sector about 30538 MW of capacity addition is anticipated during the Eighth Plan. With this, the total generating capacity by 1996-97 in utilities will be 99620 MW. The share of thermal generation would continue to be higher, even though, gas based generation will replace coal based generation to some extent. The total electricity generation from utiliaround ties is estimated to be of the order of 418 Bkwh, of which coal based generation will be around 65 per cent. Inspite of improvement in heat rate, specific consumption of coal is increasing due to deteriorating calorific value of coal supplied to power plants. Taking into account future development, demand for coal in power utilities works out to 185 million tonnes in addition to about 5.0 million tonnes ofwashery middlings. Demands from captive power plants will be 15 million tonnes of coal. There is a declining trend in the coal to hot metal ratio in steel plants. With more efficiency, modernisation in steel plants and improvement in coal quality, the coal to hot metal ratio is expected to go down further. As per modernisation programme taken up in the coal washeries, the washery yield is likely to go up and accordingly the total coal demand for steel plants works out to 40.00 million tonnes.
3.6.6 The demand of petroleum products will continue to surpass the indigenous production (Table 3.24). The rate of growth during the Seventh Plan was 6.87 per cent per annum and with the continuing shift towards road transport and depletion of fuel wood for use as household fuel in rural areas, it is likely to grow at the same level during the Eighth Plan. The growth in consumption of petroleum products will have to be restricted without affecting the overall economic growth. Oil conservation and demand management would be given priority.
3.6.7 Oil production in 1989-90 was 34.10 million tonnes which declined to 33.02 million tonnes and 30.34 million tonnes in 1990-91 and 1991-92 respectively. The decline may^continue into the early years of Eighth Plan. The fall in
- 3.23 Demand-Supply Balance, Coal (1996-97)
Figures in bracket indicate washery middlings.
oil production has come at a time when the balance of payments position is under severe strain. The higher oil imports will reduce the availability of resources for investment needed for growth in the post Eighth Plan period. It is planned to develop western offshore oil fields during the Eighth Plan,which may raise the production to a level of 50.00 million tonnes by 1996-97. Bombay high will contribute about 60-65 per cent and the rest would be from Krishna-Godavari basin, Cambay basin and Upper Assam oil fields. In order to maintain the Reserve-to-Production ratio with respect to crude oil at a resonable level, it will be necessary to lay emphasis on oil exploration and development of wells for accretion of additional reserves. Recent changes in trade and industry policies are likely to encourage foreign investments. Production of natural gas is progressively increasing. In 1989-90 the production of natural gas was 16.99 billion cubic metres and is envisaged to be 30.00 billion cubic metres in 1996-97. Natural gas would serve as the substitute for petroleum products during the Eighth Plan in fertilizer, petrochemicals, power and domestic sectors. The compressed natural gas (CNG) in transport sector would cut imports of USD to a limited extent.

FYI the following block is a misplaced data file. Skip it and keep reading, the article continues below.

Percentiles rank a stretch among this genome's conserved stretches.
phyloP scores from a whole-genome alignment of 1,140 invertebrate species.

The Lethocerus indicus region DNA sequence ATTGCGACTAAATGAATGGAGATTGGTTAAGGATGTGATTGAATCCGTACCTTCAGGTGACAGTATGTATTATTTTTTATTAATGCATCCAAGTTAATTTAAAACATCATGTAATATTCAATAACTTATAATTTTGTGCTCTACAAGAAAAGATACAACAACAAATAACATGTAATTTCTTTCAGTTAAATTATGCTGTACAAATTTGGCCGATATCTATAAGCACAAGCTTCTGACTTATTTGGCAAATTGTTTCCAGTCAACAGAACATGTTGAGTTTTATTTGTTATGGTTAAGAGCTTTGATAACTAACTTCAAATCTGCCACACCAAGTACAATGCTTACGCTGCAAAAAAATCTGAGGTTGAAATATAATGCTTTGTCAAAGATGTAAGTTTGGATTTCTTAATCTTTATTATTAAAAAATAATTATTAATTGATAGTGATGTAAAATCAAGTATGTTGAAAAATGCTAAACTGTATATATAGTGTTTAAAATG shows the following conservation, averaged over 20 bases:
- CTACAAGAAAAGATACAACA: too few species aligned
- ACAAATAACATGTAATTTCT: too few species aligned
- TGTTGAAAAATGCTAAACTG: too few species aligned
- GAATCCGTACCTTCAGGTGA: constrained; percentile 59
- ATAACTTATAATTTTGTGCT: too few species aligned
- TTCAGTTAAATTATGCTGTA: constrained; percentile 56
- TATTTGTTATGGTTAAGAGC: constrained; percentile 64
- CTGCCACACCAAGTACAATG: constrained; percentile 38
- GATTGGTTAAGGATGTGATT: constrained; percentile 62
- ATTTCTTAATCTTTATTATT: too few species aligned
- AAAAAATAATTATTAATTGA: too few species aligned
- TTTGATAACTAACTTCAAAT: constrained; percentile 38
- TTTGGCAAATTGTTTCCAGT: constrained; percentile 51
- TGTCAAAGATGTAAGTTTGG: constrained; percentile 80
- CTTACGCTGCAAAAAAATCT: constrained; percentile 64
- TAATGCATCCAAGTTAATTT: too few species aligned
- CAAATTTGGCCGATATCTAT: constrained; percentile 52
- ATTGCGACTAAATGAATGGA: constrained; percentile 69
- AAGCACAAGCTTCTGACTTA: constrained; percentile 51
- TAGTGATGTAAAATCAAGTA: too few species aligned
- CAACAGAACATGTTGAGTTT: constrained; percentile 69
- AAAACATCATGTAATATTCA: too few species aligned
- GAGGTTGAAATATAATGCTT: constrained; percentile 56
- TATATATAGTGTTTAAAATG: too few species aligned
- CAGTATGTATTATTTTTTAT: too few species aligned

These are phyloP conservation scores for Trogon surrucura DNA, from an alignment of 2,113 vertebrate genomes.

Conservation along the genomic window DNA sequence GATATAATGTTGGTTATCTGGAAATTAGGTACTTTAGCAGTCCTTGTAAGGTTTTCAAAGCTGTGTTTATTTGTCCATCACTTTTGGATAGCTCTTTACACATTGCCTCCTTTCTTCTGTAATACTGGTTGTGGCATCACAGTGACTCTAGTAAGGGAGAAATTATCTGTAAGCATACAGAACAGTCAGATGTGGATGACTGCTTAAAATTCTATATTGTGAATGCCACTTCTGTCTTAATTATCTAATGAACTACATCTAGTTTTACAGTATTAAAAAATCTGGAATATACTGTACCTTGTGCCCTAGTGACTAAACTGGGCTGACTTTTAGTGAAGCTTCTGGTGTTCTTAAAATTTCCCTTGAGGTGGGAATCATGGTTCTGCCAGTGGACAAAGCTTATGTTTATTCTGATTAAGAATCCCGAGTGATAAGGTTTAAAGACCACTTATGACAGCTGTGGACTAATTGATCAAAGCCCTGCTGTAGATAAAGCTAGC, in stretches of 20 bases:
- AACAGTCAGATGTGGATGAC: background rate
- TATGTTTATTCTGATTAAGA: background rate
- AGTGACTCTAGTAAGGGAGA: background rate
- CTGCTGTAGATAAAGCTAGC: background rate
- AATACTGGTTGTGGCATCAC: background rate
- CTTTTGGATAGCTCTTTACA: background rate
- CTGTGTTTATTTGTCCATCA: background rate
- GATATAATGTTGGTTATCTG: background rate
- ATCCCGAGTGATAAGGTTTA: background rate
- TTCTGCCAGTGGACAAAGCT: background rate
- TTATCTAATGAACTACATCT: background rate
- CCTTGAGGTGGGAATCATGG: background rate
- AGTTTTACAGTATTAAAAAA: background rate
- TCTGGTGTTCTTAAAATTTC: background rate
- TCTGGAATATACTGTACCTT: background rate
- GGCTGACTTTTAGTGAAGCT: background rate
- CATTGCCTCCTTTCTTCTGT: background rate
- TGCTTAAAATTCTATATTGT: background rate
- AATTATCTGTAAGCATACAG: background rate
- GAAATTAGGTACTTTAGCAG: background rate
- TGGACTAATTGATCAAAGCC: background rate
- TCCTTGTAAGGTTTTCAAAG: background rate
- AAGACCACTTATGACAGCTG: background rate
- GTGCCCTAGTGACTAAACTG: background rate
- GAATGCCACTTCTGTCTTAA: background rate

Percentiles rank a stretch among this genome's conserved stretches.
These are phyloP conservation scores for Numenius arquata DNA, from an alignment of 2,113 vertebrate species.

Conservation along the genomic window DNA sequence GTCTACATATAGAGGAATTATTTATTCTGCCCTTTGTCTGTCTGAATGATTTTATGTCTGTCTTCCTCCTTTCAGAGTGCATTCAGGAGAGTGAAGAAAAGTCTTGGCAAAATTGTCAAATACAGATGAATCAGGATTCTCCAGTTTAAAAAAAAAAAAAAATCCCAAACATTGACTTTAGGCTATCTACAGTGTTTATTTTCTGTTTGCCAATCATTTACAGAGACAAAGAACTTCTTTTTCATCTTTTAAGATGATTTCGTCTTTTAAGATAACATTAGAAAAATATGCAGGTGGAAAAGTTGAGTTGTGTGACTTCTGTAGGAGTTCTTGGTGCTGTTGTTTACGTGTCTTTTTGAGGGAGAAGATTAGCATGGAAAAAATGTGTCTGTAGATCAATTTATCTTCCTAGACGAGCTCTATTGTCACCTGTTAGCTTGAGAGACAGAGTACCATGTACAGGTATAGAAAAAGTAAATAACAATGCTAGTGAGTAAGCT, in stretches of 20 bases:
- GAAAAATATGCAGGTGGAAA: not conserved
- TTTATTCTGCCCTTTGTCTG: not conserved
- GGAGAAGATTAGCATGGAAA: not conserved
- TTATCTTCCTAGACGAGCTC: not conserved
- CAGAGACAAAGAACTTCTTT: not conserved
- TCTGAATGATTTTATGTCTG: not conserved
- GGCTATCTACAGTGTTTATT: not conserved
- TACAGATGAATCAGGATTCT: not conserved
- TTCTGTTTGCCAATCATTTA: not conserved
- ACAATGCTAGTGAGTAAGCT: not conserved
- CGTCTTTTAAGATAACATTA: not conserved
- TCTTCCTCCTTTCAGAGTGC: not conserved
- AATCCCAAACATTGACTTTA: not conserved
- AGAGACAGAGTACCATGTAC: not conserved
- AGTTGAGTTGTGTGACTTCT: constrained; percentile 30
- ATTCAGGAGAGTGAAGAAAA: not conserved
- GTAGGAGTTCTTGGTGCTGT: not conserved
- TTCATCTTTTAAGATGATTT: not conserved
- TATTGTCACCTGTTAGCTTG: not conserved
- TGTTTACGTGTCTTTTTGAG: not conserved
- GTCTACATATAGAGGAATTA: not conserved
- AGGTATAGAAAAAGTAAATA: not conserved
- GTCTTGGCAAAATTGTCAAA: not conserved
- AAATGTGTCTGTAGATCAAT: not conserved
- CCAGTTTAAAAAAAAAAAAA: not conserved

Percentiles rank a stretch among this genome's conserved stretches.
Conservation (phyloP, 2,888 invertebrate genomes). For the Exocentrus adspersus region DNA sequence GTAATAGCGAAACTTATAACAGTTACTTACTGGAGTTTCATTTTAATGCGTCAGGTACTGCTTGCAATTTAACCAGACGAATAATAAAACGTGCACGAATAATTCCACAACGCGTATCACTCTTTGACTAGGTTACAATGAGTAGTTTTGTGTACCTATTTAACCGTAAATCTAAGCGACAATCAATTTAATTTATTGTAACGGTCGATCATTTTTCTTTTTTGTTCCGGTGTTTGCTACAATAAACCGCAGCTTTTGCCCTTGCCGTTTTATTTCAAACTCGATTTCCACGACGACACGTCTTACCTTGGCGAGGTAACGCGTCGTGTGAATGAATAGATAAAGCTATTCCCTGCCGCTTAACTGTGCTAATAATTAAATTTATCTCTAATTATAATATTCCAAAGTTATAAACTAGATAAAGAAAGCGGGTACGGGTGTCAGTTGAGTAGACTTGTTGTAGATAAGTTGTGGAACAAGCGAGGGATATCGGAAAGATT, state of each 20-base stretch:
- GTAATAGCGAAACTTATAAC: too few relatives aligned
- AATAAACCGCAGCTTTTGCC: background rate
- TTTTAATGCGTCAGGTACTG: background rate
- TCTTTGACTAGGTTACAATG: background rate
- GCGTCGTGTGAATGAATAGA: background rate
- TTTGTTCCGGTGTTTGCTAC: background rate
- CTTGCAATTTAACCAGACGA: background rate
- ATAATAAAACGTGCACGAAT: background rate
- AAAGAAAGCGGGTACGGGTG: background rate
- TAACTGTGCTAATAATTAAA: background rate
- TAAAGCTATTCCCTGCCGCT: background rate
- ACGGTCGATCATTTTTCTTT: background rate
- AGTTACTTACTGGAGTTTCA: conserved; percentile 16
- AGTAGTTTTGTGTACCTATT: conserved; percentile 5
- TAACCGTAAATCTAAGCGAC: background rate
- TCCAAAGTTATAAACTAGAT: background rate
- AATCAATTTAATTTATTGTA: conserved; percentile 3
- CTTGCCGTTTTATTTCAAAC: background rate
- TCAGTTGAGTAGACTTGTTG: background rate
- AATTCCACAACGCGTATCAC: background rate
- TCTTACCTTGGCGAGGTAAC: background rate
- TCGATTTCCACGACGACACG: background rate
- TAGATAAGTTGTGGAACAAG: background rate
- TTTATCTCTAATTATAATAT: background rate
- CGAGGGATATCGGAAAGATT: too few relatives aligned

3.6.8 The consumption of fertilizers has increased from 5.52 million tonnes in 1980-81 to an estimated 12.57 million tonnes in 1990-91 registering a growth rate of 8.6 per cent per annum during the period. The demand for fertilizer nutrients during the terminal year of the Eighth Plan (1996-97) has been estimated at 18.3 million tonnes. The capacity for the production of fertilisers has not been increasing at the same pace, leading to increased dependence on imports. The installed capacity in 1990 was 8.15 million tonnes and 2.72 million tonnes respectively for nitrogenous (N) and phosphatic (P) fertilizers. There has been no significant addition to the capacity in the last three years. However, capacity utilisation during the Seventh Plan has improved. While projecting the production for fertilizer during the Eighth Plan, a capacity utilisation of 90 per cent is assumed in respect ofN and P fertilizers. The entire demand of potassic fertilizer is met through imports as there has been no indigenous production. In order to sustain agricultural growth, it is necessary to provide for expansion of the industry further in order to reduce dependence on imported fertiliser.
3.6.9 The production of cement during 1990-91 has touched an all time high of 48.70 million tonnes against an earlier high of 45.80 million tonnes achieved during the terminal year of the Seventh Plan. The private sector accounts for 84 per cent of the total cement production. The industry's capacity utilisation is showing a gradual improvement over the previous years. In projecting the target for production of cement during the Eighth Plan, an average of 80 per cent capacity utilisation is assumed. This would iy-ply the need for an additional capacity of 29.3
- 3.24 Sectorwise Demand of Petroleum Product in 1996-97
(1) Includes demand for captive power generation and certain transportation needs.